Reaction papers are simple. After the lecture, I want you to think about my lecture and the topic assigned. Write about what the topic means to you. There is no right or wrong reaction to these assignments. I want at least 250 words (or more) written. This is an exercise in critical thinking, which is a diviner’s best tool. Along the way expect proverbs to be assigned without knowing the olodu from which these proverbs come. Reactions to these are expected as well. After the reactions are turned in, the olodu from which the proverb comes will be revealed. This is also an exercise in critical thinking.

 

Recorded Material: There is a new policy on recorded material for this class. WebEx makes a video recording of every class taught. If a student misses a class, it is the student’s responsibility to log into WebEx sometime within the next 7 days of that class and watch the video from start to finish. Any student can go back and review that week’s class from start to finish as many times as necessary to complete his or her notes. After 7 days, that video will be taken down. I do make a personal iPod recording of the class at my end that includes “my” voice only (since I will be wearing headphones, as will all of you). This is done to protect student privacy. Those recordings will be sent out to all students with class 11, which is the class before exam review. There are no exceptions to this rule. Even if you are absent from a class due to family emergency, death, accident, or an act of G-d, the entire class will be archived for viewing for 7 days after the class is taught. If a student needs more time to view the class, that student will have to write me privately to ask me to leave it up a few more days; however, with my current server storage space most classes DO end up on the server for 3 to 4 weeks (but only 7 days are guaranteed).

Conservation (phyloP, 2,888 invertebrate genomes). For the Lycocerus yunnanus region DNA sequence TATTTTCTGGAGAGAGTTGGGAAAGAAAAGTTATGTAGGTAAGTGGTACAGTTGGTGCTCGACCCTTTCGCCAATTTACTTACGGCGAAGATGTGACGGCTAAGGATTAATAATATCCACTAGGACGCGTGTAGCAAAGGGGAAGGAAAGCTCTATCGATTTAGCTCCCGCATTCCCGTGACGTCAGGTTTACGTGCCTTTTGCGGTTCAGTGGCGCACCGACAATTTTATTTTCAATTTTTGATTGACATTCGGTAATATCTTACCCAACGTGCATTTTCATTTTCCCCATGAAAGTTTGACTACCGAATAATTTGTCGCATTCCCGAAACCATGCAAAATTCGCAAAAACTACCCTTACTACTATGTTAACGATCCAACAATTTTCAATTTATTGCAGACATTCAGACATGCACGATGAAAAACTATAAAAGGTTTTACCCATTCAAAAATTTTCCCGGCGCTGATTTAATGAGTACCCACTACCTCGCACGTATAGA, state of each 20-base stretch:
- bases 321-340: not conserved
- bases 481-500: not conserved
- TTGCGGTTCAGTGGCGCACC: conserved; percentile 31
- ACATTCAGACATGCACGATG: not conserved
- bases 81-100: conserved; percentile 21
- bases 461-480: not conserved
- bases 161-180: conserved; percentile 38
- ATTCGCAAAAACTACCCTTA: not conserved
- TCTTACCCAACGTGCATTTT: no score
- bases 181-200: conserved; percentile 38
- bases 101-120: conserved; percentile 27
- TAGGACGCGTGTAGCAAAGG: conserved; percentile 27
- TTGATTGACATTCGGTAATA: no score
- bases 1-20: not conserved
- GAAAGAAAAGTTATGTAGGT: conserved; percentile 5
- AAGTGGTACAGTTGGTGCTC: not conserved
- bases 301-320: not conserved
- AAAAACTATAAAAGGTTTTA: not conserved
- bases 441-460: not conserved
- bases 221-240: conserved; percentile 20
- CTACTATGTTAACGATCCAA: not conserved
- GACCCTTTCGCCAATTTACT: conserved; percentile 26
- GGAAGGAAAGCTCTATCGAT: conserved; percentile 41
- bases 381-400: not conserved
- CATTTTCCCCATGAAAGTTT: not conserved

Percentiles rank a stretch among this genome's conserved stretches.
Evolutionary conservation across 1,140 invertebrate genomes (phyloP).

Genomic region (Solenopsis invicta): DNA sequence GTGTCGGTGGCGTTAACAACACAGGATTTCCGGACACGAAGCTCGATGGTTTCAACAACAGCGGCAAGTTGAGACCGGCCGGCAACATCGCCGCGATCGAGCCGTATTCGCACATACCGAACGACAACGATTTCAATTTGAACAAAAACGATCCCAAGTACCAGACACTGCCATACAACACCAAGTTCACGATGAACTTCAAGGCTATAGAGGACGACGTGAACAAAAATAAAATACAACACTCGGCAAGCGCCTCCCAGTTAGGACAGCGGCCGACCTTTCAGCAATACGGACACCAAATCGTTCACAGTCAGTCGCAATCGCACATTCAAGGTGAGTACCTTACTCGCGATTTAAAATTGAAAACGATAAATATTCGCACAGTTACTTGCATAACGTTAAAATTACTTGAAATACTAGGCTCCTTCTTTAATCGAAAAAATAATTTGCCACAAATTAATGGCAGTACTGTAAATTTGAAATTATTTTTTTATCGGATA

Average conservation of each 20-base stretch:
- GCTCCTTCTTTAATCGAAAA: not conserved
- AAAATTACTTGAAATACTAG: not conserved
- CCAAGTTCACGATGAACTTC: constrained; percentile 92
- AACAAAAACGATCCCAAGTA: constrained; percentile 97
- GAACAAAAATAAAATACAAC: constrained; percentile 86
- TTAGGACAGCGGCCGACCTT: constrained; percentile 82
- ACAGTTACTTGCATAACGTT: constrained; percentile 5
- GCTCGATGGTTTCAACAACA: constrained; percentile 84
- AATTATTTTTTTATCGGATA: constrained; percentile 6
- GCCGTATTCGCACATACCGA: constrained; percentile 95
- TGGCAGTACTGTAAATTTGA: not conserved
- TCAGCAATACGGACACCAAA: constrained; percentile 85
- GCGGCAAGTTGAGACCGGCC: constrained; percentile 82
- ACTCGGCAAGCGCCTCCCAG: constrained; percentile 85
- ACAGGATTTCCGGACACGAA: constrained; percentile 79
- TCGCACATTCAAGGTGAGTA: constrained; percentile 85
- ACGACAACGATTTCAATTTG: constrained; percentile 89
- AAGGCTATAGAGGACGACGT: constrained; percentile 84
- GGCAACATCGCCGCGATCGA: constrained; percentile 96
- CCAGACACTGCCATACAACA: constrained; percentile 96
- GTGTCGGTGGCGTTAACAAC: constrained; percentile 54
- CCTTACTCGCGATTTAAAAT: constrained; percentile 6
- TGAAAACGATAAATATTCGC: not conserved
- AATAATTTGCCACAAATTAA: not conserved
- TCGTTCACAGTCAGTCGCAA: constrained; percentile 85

Class One:

Lecture: this is course orientation. Since we will be together for a few months, students will introduce themselves to each other, and I will introduce myself and my lifelong passion: diloggún, odu, and divination. I will answer several questions key to this course: what is the diloggún? What is divination? What are odu? And what is the point of all this, really? Come prepared to take notes. We will examine the concept of Olódumare, Olorún, Olófin, and orisha through the Lucumí/Yoruba etymologies of their names. This will carry over into class two.

 

Read: From chapter one, “Opening the Diloggún,” and, “Using Ibó in Divination.” Also, read The Blood that Runs through the Veins, a paper written by Michael Atwood Mason that I will email to you at the end of this class.

 

Reaction: Write a 250 word reaction (you can write more if you wish) to the Michael Atwood Mason paper. Compare it to your own experiences as a client of the diviners (diloggún or Ifá). Write about the expectations you had that were not fulfilled as a diviner’s client. Write about what you think the role of divination is in this religion. Try to email your papers to me the day before the next class. All reaction papers throughout this course are due the day before the next class, so please keep that in mind! Keep in mind that a proverb or two from an olodu will be assigned to the class for reaction as well.

 

Class Two:

Lecture: Discussion of reaction papers. We will finish discussing the concepts of Olófin, Olorún, Olódumare, and orisha. Discussion of the opening prayer (a simplified format will be presented). A description of all ibó from textbook with a focus on the odu from which they come. Also, we will weed out the Arará ibó and use only the Lucumí-Oyó ibó for the remainder of this course unless a student presents with any of the Arará ibó in his or her divination bag. Make sure to come to class knowing what is inside Elegguá’s bag! It does affect how I teach the use of ibó.

 

Read: From chapter one, “Opening the Diloggún,” and, “Using Ibó in Divination.” La Division de la Habana by Miguel W. Ramos, a document that I will email to you at the end of this class. Try to memorize the format for the opening prayer that I give you in class. Prayer is essential to opening the diloggún.

 

Reaction: Write a 250 word reaction to the power that women held early in Lucumí history. Compare this to the power that women hold today. Consider the role women should have in the religion today. Try to have this paper in to me Friday morning before the next class. Keep in mind that a proverb or two from an olodu will be assigned to the class for reaction as well.

 

Class Three: